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I swear I remember that same display in the Denver museum of Natural History.  It amazes me how much the station looks like the Revelll Space Station model from the 1950s.

Offline GClark

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Actually, the genesis of the BOR-4 is at the same time more complex and yet simpler than that.

What would become the BOR-4 was first sketched out at the bureau of Pavel Tsybin in the late 'fifties right around the same time as Eggers was developing the M1 - the PKA.  The design was eventually passed off (I'm simplfying this more than a little) to Mikoyan where it landed on Lozino-Lozinskys' desk.  He developed it into the  Spiral EPOS.  Sub-scale tests of BOR-1, -2, and -3 models were flown in the 'sixties and 'seventies, along with the piloted MiG 105.11 (now at Zhukovskii).

Rather than an adaptation of US lifting bodies, IMNSHO the BOR was a case of concurrent development.

Note:  Technically, there was no X-23.  The sub-scale SV-5 reentry tests were simply called SV-5D/PRIME.  Andreas Parsch has a discussion of this at his Designation Systems website.

V/R,

Edit: Added name of SV-5D program.
« Last Edit: 10/29/2011 06:52 AM by GClark »

Offline Rocket Science

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Actually, the genesis of the BOR-4 is at the same time more complex and yet simpler than that.

What would become the BOR-4 was first sketched out at the bureau of Pavel Tsybin in the late 'fifties right around the same time as Eggers was developing the M1 - the PKA.  The design was eventually passed off (I'm simplfying this more than a little) to Mikoyan where it landed on Lozino-Lozinskys' desk.  He developed it into the  Spiral EPOS.  Sub-scale tests of BOR-1, -2, and -3 models were flown in the 'sixties and 'seventies, along with the piloted MiG 105.11 (now at Zhukovskii).

Rather than an adaptation of US lifting bodies, IMNSHO the BOR was a case of concurrent development.

Note:  Technically, there was no X-23.  The sub-scale SV-5 reentry tests were simply called SV-5D/PRIME.  Andreas Parsch has a discussion of this at his Designation Systems website.

V/R,

Edit: Added name of SV-5D program.

Yes, I know about the Mig 105/Spiral. Jet powered and folding wings, which makes them just a conventional swept wing A/C in landing config, not a pure lifting body as was "Yellowbird". Also, by your logic "technically", there was no BOR 4 or X-38, since they were "subscale" as well ::)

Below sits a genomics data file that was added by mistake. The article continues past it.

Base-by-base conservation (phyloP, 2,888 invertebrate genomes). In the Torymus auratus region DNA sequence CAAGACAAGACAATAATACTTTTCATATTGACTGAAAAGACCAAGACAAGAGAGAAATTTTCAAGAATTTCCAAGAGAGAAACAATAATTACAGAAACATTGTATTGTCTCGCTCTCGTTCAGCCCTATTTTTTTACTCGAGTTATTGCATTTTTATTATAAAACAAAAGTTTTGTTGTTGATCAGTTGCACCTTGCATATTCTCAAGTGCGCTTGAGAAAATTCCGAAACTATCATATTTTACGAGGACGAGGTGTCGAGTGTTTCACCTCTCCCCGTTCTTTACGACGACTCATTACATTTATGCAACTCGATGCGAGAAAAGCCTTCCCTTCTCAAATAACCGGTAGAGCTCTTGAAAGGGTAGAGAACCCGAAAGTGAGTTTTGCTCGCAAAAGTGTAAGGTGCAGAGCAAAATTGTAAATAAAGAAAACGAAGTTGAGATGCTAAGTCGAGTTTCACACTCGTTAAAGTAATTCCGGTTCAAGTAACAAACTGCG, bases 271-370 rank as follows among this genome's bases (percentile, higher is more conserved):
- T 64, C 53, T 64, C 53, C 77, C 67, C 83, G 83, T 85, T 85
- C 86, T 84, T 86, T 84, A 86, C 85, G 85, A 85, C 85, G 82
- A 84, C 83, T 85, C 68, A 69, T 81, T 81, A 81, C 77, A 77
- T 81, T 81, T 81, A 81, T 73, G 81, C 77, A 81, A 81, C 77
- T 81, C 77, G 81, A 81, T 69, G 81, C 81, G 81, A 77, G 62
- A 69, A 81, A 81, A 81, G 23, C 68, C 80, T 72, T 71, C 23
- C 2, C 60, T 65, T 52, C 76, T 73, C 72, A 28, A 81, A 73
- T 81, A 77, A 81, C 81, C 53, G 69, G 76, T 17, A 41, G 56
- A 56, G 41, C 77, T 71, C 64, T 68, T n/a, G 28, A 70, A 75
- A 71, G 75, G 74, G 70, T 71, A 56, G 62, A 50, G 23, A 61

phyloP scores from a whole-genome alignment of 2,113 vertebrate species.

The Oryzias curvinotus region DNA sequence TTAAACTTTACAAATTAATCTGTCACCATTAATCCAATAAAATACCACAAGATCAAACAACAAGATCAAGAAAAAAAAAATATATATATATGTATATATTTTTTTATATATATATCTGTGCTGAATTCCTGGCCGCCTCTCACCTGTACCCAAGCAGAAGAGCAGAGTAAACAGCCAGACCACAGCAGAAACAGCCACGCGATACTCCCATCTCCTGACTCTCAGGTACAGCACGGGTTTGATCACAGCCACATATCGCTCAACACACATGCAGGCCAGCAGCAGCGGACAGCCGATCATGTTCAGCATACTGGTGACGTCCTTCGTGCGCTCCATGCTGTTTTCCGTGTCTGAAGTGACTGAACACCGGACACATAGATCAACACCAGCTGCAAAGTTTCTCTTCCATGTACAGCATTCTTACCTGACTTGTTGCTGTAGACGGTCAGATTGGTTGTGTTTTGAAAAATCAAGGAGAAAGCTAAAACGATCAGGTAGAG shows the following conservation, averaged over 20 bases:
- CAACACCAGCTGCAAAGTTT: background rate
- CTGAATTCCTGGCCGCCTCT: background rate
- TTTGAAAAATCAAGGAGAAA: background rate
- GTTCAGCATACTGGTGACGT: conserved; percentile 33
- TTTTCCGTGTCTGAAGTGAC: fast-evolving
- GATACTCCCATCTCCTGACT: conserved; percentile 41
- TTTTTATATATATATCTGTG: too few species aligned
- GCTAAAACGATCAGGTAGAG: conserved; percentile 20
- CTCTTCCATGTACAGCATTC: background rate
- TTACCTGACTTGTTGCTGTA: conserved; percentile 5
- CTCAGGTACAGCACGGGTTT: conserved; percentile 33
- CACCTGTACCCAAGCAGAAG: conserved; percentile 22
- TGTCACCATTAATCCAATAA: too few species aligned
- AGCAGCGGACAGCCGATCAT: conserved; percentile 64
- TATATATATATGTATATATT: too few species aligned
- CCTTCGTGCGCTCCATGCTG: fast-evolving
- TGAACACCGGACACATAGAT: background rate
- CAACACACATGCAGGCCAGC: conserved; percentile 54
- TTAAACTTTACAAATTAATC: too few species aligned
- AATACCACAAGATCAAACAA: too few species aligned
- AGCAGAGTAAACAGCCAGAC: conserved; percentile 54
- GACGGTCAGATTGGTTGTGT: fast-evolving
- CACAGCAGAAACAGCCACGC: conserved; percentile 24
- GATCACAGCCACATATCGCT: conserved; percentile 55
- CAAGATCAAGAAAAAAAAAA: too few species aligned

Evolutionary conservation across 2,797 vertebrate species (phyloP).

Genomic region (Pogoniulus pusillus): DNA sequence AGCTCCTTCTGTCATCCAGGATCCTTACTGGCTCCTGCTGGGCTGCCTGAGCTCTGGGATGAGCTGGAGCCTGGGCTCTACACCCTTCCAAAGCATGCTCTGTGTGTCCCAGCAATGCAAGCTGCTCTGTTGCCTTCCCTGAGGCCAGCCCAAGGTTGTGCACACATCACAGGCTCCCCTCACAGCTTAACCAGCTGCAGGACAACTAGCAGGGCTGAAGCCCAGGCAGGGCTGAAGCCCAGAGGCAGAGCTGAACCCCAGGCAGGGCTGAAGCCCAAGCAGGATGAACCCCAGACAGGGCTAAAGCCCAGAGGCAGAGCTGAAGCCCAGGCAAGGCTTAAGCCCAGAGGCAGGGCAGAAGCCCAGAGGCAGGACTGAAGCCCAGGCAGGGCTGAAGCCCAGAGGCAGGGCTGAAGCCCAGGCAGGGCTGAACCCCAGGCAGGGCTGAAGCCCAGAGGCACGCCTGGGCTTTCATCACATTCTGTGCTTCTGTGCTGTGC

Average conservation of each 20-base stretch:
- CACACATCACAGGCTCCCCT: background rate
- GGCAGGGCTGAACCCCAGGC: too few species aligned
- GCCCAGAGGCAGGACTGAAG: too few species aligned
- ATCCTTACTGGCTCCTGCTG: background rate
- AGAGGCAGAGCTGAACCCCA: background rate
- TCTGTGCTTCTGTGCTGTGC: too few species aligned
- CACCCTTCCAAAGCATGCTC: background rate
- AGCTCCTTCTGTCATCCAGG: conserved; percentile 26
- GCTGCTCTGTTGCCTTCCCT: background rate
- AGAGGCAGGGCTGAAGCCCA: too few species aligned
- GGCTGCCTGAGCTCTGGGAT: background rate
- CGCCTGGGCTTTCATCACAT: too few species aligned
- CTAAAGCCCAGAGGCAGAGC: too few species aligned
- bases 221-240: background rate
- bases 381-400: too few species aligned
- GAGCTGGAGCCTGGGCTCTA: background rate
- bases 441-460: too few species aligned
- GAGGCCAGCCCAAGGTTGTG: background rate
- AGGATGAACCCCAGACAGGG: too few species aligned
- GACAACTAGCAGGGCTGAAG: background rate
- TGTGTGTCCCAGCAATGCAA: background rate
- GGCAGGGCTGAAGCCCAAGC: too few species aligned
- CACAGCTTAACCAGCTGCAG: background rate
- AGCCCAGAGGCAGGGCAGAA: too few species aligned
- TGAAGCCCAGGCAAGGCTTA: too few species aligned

« Last Edit: 10/29/2011 02:30 PM by Rocket Science »
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Offline GClark

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(Heavy sigh)  Now you've made me go all over pedantic.

"The X-23A designation is generally attributed to the Martin Marietta SV-5D PRIME unmanned lifting body reentry test vehicle, but available USAF nomenclature records show that X-23A was never actually assigned. On 16 November 1965, the designation X-23A was requested for the SV-5P [sic!] vehicle, which is known to have been designated as X-24A in mid-1967 (see next paragraph). The vehicle description accompanying the designation request of 1965 clearly describes the SV-5P as a low-speed (Mach 2 to landing) manned lifting-body aircraft. However, in a letter dated 15 December 1965, the request was disapproved for the reason that the subject aircraft was unmanned (at that time, the aircraft designation system was still used as originally intended in 1962, i.e. for manned aircraft only)! This appears to be very weird indeed, but apparently there was a severe misunderstanding regarding the nature of the research aircraft at the office which had to approve the designation.

In late 1966, the offices responsible for the USAF's lifting body reentry programs again pondered the question how to designate the test vehicles. After a stillborn proposal to introduce a completely new designation category for gliding reentry vehicles, it was decided that the best way to go was to request the designations X-23A for the unmanned SV-5D PRIME and X-24A for the manned SV-5P. X-24A was accordignly requested and approved, but it appears that no actual request for X-23A was ever sent to the nomenclature office. Reasons are unknown, but maybe it was realized that an MDS request for an unmanned vehicle was futile, especially when the rejection of the 1965 request for X-23A explicitly said that unmanned aircraft need no designation. Whatever the reasons, the designation X-23A was never even requested for, let alone allocated to, the SV-5D PRIME vehicle. "

Source:  http://designation-systems.net/usmilav/missing-mds.html